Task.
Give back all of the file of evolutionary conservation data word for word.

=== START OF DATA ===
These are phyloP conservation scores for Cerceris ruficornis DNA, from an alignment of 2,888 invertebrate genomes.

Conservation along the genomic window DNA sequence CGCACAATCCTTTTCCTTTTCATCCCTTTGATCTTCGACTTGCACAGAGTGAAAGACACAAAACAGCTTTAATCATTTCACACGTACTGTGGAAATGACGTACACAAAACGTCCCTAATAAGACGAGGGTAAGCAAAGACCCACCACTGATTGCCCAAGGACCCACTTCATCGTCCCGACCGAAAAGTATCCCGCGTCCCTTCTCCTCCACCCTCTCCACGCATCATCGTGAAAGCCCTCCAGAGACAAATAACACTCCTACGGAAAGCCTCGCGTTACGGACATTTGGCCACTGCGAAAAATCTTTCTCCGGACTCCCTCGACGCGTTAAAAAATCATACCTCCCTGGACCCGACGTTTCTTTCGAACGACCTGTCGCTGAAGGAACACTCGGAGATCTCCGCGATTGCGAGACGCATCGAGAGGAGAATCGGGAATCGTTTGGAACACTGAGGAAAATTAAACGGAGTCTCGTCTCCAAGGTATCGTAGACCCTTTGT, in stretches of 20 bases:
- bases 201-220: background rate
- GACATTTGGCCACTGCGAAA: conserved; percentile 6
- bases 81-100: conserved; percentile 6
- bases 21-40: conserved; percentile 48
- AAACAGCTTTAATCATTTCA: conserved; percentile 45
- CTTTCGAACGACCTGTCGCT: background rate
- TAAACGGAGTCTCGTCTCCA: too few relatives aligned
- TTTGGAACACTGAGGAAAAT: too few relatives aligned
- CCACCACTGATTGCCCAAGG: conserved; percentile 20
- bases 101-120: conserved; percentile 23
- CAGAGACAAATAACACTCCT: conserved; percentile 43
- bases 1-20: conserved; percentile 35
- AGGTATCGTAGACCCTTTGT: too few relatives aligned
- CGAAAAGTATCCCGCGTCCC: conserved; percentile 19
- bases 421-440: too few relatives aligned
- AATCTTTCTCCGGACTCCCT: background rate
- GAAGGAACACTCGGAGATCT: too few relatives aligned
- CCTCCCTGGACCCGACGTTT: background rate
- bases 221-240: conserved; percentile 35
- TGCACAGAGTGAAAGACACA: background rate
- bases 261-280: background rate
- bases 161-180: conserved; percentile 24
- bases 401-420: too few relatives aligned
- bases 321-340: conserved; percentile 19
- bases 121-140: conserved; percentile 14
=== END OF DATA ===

These are phyloP conservation scores for Cerceris ruficornis DNA, from an alignment of 2,888 invertebrate genomes.

Conservation along the genomic window DNA sequence CGCACAATCCTTTTCCTTTTCATCCCTTTGATCTTCGACTTGCACAGAGTGAAAGACACAAAACAGCTTTAATCATTTCACACGTACTGTGGAAATGACGTACACAAAACGTCCCTAATAAGACGAGGGTAAGCAAAGACCCACCACTGATTGCCCAAGGACCCACTTCATCGTCCCGACCGAAAAGTATCCCGCGTCCCTTCTCCTCCACCCTCTCCACGCATCATCGTGAAAGCCCTCCAGAGACAAATAACACTCCTACGGAAAGCCTCGCGTTACGGACATTTGGCCACTGCGAAAAATCTTTCTCCGGACTCCCTCGACGCGTTAAAAAATCATACCTCCCTGGACCCGACGTTTCTTTCGAACGACCTGTCGCTGAAGGAACACTCGGAGATCTCCGCGATTGCGAGACGCATCGAGAGGAGAATCGGGAATCGTTTGGAACACTGAGGAAAATTAAACGGAGTCTCGTCTCCAAGGTATCGTAGACCCTTTGT, in stretches of 20 bases:
- bases 201-220: background rate
- GACATTTGGCCACTGCGAAA: conserved; percentile 6
- bases 81-100: conserved; percentile 6
- bases 21-40: conserved; percentile 48
- AAACAGCTTTAATCATTTCA: conserved; percentile 45
- CTTTCGAACGACCTGTCGCT: background rate
- TAAACGGAGTCTCGTCTCCA: too few relatives aligned
- TTTGGAACACTGAGGAAAAT: too few relatives aligned
- CCACCACTGATTGCCCAAGG: conserved; percentile 20
- bases 101-120: conserved; percentile 23
- CAGAGACAAATAACACTCCT: conserved; percentile 43
- bases 1-20: conserved; percentile 35
- AGGTATCGTAGACCCTTTGT: too few relatives aligned
- CGAAAAGTATCCCGCGTCCC: conserved; percentile 19
- bases 421-440: too few relatives aligned
- AATCTTTCTCCGGACTCCCT: background rate
- GAAGGAACACTCGGAGATCT: too few relatives aligned
- CCTCCCTGGACCCGACGTTT: background rate
- bases 221-240: conserved; percentile 35
- TGCACAGAGTGAAAGACACA: background rate
- bases 261-280: background rate
- bases 161-180: conserved; percentile 24
- bases 401-420: too few relatives aligned
- bases 321-340: conserved; percentile 19
- bases 121-140: conserved; percentile 14